Studio 6 Music
In a new series GrapevineLIVE is talking to those involved in the music business – anything from studios to instrument makers to promoters and lots in-between. We start by talking to Michael Parker of Studio 6 Music in Whitam about his new studio and the process of recording…
Why did you set up Studio 6 Music?
Its kind of a long story but my business partner Peter and I went to school together and we were in bands together when we were like 13 or 14. I went off and carried on with the music, I’ve been writing for TV and Film and stuff like that for sort of the last twenty-five years and playing in bands before that. Peter went into business and commercial property – he bought a series of units up in Whitham one of which had previously been a recording studio so the nuts and bolts of the rooms were there already.
I’ve been abroad for 25 years but have now come back to England and he called me up, said I’ve just bought the se units one of which was a recording studio – do you fancy rebuilding it and setting up…
After priming him that this wasn’t an easy way to make a living and such like – I said obviously I’d love to. I’ve been writing music for various things and that has go progressively harder as the years have gone by. But this is a good place for me to carry on that work but also to branch out and record bands and stuff like that.
When you say that the business has got progressively harder over the years, is that because any teenager with a laptop and a microphone can produce a recording in their bedroom?
I think so. Obviously there are certain things that we can do here that your average guy with a laptop can’t do – especially if they are living in a residential area. Recording drums and brass at home does not endear you to the neighbours!
Certainly the composing work has got harder. There are more people about – when I started doing it to sync to video you needed a lot of equipment, or to sync to word clock you needed tape machine that you could dub sync tracks onto so you would have big old u-matic machines – reel to reel stuff which was a major investment in those days whereas composition work these days you do with Quicktime withing Logic or Q-base or whatever. The technology has become a lot cheaper but since the economic crash, advertising budgets have come crashing down.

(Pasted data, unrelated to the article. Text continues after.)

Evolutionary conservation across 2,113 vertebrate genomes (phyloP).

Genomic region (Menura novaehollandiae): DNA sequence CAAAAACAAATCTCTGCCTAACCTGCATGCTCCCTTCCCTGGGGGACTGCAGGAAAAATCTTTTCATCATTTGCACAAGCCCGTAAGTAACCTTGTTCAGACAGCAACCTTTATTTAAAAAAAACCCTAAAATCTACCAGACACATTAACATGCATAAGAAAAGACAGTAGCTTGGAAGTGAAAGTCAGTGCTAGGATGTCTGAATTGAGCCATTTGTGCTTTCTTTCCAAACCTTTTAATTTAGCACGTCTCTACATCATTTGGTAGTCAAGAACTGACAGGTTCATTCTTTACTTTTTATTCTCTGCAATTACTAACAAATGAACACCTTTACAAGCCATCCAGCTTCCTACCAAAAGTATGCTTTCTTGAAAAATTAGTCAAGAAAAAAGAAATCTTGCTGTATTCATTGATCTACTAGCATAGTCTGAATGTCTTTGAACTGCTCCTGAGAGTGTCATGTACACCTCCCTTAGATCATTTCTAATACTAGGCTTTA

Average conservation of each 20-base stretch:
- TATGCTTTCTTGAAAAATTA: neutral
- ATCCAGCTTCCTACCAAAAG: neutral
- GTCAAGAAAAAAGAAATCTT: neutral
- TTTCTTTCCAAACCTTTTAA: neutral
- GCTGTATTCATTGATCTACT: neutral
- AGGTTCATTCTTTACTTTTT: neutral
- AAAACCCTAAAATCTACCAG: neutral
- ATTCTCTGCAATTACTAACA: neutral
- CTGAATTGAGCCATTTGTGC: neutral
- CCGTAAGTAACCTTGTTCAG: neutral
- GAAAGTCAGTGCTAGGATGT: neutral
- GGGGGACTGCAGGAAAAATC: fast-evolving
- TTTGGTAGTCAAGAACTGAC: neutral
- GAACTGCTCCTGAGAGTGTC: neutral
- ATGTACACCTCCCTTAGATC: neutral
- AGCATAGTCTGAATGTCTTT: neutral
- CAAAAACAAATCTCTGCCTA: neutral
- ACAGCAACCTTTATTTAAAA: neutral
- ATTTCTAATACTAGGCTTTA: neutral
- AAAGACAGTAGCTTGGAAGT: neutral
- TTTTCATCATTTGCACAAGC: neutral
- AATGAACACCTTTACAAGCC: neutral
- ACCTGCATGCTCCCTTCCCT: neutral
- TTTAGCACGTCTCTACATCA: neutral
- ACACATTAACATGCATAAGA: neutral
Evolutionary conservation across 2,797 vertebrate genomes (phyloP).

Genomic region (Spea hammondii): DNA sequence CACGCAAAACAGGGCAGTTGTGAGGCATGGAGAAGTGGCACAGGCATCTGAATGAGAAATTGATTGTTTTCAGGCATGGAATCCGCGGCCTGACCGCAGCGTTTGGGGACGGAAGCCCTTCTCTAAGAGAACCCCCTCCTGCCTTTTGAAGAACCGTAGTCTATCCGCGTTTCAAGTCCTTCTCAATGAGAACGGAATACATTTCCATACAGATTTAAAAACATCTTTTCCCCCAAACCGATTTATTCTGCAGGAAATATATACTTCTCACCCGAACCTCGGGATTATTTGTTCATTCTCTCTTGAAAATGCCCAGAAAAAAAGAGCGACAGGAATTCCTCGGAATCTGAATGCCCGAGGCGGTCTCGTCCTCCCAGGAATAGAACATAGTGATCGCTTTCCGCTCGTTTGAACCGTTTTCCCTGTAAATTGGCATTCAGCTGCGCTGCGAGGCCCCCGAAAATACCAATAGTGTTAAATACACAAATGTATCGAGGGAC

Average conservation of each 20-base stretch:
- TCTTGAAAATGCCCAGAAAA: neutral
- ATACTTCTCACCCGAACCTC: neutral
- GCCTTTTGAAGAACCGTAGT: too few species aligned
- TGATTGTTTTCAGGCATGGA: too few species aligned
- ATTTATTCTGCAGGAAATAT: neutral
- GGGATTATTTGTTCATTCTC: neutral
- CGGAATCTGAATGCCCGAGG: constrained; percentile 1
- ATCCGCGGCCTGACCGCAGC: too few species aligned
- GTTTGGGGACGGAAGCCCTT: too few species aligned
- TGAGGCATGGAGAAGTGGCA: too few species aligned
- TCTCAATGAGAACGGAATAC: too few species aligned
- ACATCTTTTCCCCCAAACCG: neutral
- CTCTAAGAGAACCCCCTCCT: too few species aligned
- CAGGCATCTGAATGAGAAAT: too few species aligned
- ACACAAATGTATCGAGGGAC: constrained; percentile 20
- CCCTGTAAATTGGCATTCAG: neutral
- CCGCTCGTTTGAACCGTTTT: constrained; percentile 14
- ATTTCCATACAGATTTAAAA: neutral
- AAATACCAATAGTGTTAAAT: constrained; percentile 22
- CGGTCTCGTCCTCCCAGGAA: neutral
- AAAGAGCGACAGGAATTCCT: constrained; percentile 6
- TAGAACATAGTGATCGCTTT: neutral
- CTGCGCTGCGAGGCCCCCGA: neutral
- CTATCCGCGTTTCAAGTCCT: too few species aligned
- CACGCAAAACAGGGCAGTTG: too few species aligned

What is it that makes Studio 6 Music unique would you say?
Probably our approach. I have always produced music for broadcast and found a way to make the sound that I have wanted and I have done it for a long time. It has always been about recording for me, I was a big live player, though I did play in bands that did gig up in London and abroad. I have spent many many years experimenting and building up studios out of various bits – from valve driven tapes to digital. I have also played a lot of music and because I’ve written for commission you have to create music of any style of any given moment. That means you delve into a lot of worlds that are not necessarily your sort of music, but you dive in and learn how they work. From a production perspective that gives me a good grounding to hear a band and say – oh no, that would sound good if I did it this way or that way. And also, we are fortunate that in as much as Peter bought the building outright which allows us to be flexible on time and budget. We know it is not easy for bands to make a living.
I assume the most expensive part of any recording process is the time it takes rather than the capital investment in hardware?
To an extent, when we built the place we had a budget but we tried to get the best equipment we could afford. We’ve got some nice mics, a nice valve channel to put the vocal mics through. We have good monitors so we can hear exactly what we are doing. But yes, it is the time and the ears that you are paying for. We are very aware that bands are struggling to break even on gigs let alone recording. Record sales are not great, everything is streamed and there is less opportunity to earn money.